Corpns want you to be­lieve all houses safe Mon­soon Sets In; EDMC, SDMC Find No Dan­ger­ous Build­ings

The Times of India (New Delhi edition) - - TIMES CITY - Paras.Singh@ times­group.com New Delhi:

New Delhi: The spec­tre of di­lap­i­dated build­ings col­laps­ing due to rain is loom­ing large again, now that mon­soon has ar­rived. Quite sur­pris­ingly, east and south cor­po­ra­tions haven’t been able to find a sin­gle dan­ger­ous building in their ju­ris­dic­tion. The an­nual dan­ger­ous building sur­vey by the three civic bod­ies has iden­ti­fied 118 houses that are on the verge of col­lapse, al­most all of them be­ing in outer Delhi’s Narela zone un­der north cor­po­ra­tion.

“We have iden­ti­fied 111 such houses in Narela, two in Ro­hini zone, four in Karol Bagh zone and one in City-Sadar Pa­har­ganj zone,” said an of­fi­cial from the building de­part­ment of north cor­po­ra­tion, adding that most of the dan­ger­ous build­ings are in Khera Kalan vil­lage where peo­ple have re­fused to va­cate their premises.

While north cor­po­ra­tion sur­veyed over six lakh houses, the south and east civic bod­ies claim to hav­ing checked 9.38 lakh and 3.57 lakh houses, re­spec­tively. The sur­veys are in the final phase. The claims of only one dan­ger­ous building in densely-pop­u­lated ar­eas like Pa­har­ganj and Walled City, where such struc­tures are in abun­dance, and none in the ju­ris­dic­tion of east and south cor­po­ra­tions raises sus­pi­cion on the ef­fi­cacy of the sur­vey.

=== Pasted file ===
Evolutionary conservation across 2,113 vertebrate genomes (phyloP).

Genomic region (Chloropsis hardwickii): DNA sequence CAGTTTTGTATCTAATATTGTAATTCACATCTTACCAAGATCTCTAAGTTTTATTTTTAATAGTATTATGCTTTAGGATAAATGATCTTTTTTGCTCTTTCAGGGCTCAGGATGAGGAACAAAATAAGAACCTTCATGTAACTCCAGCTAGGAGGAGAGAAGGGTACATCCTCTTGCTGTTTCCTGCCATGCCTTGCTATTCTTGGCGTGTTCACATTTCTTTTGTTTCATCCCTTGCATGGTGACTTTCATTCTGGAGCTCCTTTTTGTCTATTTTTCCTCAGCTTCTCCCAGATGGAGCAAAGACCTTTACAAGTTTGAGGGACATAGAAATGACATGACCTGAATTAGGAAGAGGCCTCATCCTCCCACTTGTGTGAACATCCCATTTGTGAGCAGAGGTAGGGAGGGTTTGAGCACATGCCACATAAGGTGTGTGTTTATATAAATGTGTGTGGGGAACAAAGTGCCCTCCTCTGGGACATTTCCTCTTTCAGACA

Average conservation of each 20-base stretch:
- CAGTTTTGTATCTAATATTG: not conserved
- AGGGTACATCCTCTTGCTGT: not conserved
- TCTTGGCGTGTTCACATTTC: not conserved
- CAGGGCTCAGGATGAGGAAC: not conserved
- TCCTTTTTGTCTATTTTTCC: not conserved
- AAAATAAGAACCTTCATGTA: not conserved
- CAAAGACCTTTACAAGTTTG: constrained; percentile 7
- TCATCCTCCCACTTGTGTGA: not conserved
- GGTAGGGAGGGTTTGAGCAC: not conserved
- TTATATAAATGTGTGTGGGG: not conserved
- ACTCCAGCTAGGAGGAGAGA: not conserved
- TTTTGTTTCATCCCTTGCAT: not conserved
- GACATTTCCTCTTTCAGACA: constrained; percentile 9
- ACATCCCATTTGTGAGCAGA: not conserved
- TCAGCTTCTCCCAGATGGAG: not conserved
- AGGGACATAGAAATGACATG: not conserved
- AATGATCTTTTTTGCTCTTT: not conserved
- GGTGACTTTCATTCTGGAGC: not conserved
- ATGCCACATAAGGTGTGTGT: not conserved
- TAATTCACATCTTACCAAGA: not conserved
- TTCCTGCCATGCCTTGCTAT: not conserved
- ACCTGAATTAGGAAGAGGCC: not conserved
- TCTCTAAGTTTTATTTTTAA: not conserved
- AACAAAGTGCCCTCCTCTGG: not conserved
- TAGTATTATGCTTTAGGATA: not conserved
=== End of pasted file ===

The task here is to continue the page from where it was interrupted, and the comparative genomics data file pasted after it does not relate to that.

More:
De­fend­ing the out­come of the sur­vey, a se­nior cor­po­ra­tion of­fi­cial said that ju­nior en­gi­neers who carry out these ex­er­cises rely on the ap­pear­ance of struc­tures

NGT bans ground­wa­ter ex­trac­tion by in­dus­tries

The Na­tional Green Tribunal has im­posed a ban on ex­trac­tion of ground­wa­ter by in­dus­tries en­gaged in sale of bot­tled water in Narela and Bawana in­dus­trial ar­eas. A bench headed by NGT Chair­per­son Jus­tice Adarsh Ku­mar Goel passed the or­der af­ter DJB in­formed it that per­mis­sion for ex­trac­tion of ground­wa­ter can­not be granted due to se­ri­ous de­ple­tion of water lev­els in the area. to clas­sify them as dan­ger­ous. “If the en­gi­neers see build­ings that are bent or show­ing cracks, then they in­spect the struc­ture from the in­side. A no­tice is given to the owner to get the building re­paired. If they don’t com­ply, the cor­po­ra­tion de­mol­ishes the struc­ture,” the of­fi­cial added.

The chair­man of Fed­er­a­tion of GK-II RWAs and Con­fed­er­a­tion of NCR RWAs, Chetan Sharma, clai-

De­fend­ing the out­come of the sur­vey, a se­nior cor­po­ra­tion of­fi­cial said that ju­nior en­gi­neers who carry out these ex­er­cises rely on the ap­pear­ance of struc­tures to clas­sify them as dan­ger­ous

med that the sur­vey report is nowhere close to re­al­ity. “Re­cently in GK-II, a building col­lapsed and a labourer died. The re­ports are fab­ri­cated and not cred­i­ble at all,” he added. For the past sev­eral years, RWAs have been de­mand­ing that the an­nual sur­vey should be con­ducted us­ing tech­nol­ogy.

Each year, the cap­i­tal wit­nesses col­lapse of sev­eral build­ings that claim many lives. In Novem­ber 2010, a five-storeyed building col­lapsed in Lalita Park killing 70 peo­ple and in­jur­ing 77 oth­ers. A decade on, de­spite the dis­as­ter be­ing of such mag­ni­tude, it in­vited a fine of just Rs 21,000 on the ju­nior en­gi­neer.

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